Gandini Juggling: Spring

February 25, 2018  •  Leave a Comment

Ironically, I’ve long shied away from photographing juggling – despite, or perhaps because – it’s the circus skill I know most about. I was recently taken outside my comfort zone when Sean Gandini asked me to photograph the premiere of their latest show Spring.



Here’s how it came about..

Once upon a time all I wanted to do was be a mathematician. As a young & thrusting chap it seemed obvious to me that the best place to do that kind of thing was Cambridge University.

So off I toddled.. and when I got there I discovered that (a) I wasn’t quite as good at maths as I thought I was and (b) there are more interesting things in life. One of those things was hot air ballooning. Cambridge was one of a small number of universities to have a hot-air ballooning society. Not because it was a place of wealth and privilege; it just happened to have a ballooning-obsessed mature student with his own balloon. I steadily got drawn in to the wonderful world of unpowered flight, only to find that balloons only fly when it is really quite still. That tends to mean first thing in the morning and last thing before sundown. Consequently there’s not much to do all day; a few of the pilots I knew juggled to pass the time.

Fast forward a few years..


Juggling and circus had become a major part of my life, a complete obsession. I got reasonably good and started to get interested in those who were doing interesting things with the skill. Sean Gandini was foremost amongst those – one of the most skilled jugglers in the world, he’d seemingly got bored with pure juggling and wanted to see what else he could do with it – particularly involving contemporary dance. That led to a collaboration with the renowned choreographer Gill Clarke and a quirky piece called nEither Either botH and. Some jugglers struggled to understand and appreciate what they’d seen; I’m not sure what dancers made of it. It included segments generated at random, counting, awkward disassembled patterns, hypnotic solos where objects were manipulated around the body and a certain amount of rolling around on the floor.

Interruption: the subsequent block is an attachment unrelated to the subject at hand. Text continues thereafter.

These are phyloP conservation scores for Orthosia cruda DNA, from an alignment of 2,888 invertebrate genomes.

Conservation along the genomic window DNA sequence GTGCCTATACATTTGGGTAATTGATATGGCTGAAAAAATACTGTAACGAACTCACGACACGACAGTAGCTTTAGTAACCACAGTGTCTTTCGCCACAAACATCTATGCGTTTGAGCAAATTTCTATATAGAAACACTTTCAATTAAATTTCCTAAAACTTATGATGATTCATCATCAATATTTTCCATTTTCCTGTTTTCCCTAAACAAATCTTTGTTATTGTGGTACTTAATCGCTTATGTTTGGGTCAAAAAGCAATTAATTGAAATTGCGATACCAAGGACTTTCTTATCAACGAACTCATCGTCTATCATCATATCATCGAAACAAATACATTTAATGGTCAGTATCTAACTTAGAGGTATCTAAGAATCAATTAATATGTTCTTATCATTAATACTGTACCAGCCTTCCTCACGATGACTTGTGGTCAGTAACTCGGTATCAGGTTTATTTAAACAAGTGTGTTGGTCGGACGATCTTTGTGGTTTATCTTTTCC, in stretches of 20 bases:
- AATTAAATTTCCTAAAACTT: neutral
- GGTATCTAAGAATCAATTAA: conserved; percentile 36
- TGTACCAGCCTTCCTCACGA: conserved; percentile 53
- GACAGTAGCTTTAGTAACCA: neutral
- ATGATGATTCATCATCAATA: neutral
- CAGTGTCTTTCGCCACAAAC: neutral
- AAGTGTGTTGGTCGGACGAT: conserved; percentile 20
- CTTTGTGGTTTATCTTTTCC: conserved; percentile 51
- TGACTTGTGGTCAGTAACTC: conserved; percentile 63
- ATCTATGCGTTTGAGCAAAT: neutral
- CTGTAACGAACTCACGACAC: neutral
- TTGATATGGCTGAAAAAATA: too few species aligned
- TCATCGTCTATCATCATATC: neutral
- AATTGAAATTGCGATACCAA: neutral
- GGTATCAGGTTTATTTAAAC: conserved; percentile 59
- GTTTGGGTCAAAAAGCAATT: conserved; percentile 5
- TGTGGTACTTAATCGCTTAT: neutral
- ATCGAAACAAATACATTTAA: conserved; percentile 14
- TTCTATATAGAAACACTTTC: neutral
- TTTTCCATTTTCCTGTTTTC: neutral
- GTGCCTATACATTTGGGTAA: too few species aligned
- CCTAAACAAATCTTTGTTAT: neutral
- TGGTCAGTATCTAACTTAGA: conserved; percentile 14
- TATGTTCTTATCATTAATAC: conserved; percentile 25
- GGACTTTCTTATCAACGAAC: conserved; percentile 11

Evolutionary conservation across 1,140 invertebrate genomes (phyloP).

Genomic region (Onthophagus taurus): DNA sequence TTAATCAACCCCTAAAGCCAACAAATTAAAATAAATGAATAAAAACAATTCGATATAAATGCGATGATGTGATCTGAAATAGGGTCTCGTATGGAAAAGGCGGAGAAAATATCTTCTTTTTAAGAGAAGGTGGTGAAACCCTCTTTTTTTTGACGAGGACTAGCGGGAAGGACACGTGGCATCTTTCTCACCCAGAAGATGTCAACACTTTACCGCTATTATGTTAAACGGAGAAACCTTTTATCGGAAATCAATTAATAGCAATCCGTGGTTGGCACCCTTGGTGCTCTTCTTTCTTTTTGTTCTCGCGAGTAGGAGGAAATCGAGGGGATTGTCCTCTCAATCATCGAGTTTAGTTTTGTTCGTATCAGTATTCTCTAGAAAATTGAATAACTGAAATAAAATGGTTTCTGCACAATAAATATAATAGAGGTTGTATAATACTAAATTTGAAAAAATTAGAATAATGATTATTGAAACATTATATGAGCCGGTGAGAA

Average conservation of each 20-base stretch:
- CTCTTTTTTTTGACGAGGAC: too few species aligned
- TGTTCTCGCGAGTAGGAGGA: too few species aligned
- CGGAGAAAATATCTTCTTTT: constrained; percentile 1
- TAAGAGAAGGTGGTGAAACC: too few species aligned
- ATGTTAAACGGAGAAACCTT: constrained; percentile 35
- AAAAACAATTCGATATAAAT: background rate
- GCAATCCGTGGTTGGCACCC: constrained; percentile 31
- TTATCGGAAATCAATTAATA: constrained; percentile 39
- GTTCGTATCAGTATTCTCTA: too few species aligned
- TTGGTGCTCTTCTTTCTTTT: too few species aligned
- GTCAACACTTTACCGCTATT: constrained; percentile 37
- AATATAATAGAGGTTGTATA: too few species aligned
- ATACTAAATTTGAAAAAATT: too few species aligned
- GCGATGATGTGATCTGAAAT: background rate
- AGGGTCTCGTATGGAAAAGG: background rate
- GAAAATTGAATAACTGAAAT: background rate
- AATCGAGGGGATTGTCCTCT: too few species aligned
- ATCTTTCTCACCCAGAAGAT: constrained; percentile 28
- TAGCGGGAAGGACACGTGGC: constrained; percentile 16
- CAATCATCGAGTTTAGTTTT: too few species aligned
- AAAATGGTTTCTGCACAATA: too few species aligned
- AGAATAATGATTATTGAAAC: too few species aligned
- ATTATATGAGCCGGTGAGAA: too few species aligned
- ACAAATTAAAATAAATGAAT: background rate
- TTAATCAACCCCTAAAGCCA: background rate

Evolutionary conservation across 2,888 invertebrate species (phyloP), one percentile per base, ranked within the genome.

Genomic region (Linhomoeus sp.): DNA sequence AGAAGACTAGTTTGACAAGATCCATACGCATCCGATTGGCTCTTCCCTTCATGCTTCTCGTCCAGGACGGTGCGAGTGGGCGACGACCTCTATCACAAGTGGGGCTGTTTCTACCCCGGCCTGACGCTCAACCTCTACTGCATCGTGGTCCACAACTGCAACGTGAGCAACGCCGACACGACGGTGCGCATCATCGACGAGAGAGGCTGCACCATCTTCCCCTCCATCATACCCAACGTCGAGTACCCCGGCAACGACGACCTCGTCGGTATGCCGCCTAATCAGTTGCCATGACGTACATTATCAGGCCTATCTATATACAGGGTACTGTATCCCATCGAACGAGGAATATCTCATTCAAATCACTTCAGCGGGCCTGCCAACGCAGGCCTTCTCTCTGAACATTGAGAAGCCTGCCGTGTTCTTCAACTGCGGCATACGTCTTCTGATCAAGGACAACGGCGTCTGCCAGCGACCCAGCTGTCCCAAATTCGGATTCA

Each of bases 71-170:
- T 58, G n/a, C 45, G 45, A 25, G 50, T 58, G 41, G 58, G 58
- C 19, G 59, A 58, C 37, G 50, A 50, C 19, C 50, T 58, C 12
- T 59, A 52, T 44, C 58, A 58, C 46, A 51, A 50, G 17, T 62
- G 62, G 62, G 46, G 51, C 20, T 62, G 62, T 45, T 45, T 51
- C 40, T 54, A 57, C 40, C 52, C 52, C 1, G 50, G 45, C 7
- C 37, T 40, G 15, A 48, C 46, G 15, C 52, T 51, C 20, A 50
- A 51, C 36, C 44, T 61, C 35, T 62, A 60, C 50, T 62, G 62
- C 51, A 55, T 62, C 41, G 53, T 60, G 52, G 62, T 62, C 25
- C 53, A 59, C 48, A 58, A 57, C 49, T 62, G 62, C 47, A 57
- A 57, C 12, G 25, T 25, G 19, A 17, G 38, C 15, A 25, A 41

Moving on a little further..

Chloë & I were introduced to Sean & Kati via a mutual friend and we spent a day playing / auditioning with them. It was at a transitional point in our performing career – the opportunity was amazing but it was kind of clear that we weren’t quite right for each other at that time.



After numerous years performing, teaching and directing acrobalance, stilts & juggling a number of things started to get in the way. Children, time, motivation and injuries all became issues. After a particularly nasty wrist injury I picked up a camera for the first time in 20 years – and found that I enjoyed photographing circus skills nearly as much as doing them. I’d always shied away from juggling, though. It’s a fascinating thing to do and can be amazing to watch but to reduce it to a still image seems to me to lose much of the essence. It is possible to do interesting things with motion blur but then you lose the juggler’s perspective; jugglers don’t see things as a blur, they see each object in turn in a precise position & orientation in space.

Sean had seen some of my photos and so when the premiere of their new show was in Cambridge he invited me to point my camera at it. I was initially reluctant – I’m comfier in the studio where I have much more control – but I’m so pleased I did it.

The show itself really harked back to the Gandini Juggling company’s roots. Spring had a lot in common with nEither Either botH and. Juggling patterns disassembled and reassembled in unusual ways, awkward synchronised and/or syncopated movements, long quiet or quirky sections laden with humour, all combined with a thoroughly abstract mathematician’s sense of spaces and how they relate to one another. I suspect it is one of their most challenging performances to date – it’s not the most accessible but it is certainly rewarding to watch and to be a small part of.

Photographing the show was a major technical challenge, too. It’s very fast moving, often rather dark and the broken movement phrases are exceedingly difficult to anticipate. Most of the images were taken at ISOs of 6400 or higher; just a few years they wouldn’t have been possible.

The images are largely lightly processed, as befits the nature of the performance. I hope you like them as much as I enjoyed making them. Please click here for the full gallery.


 




 

 

 


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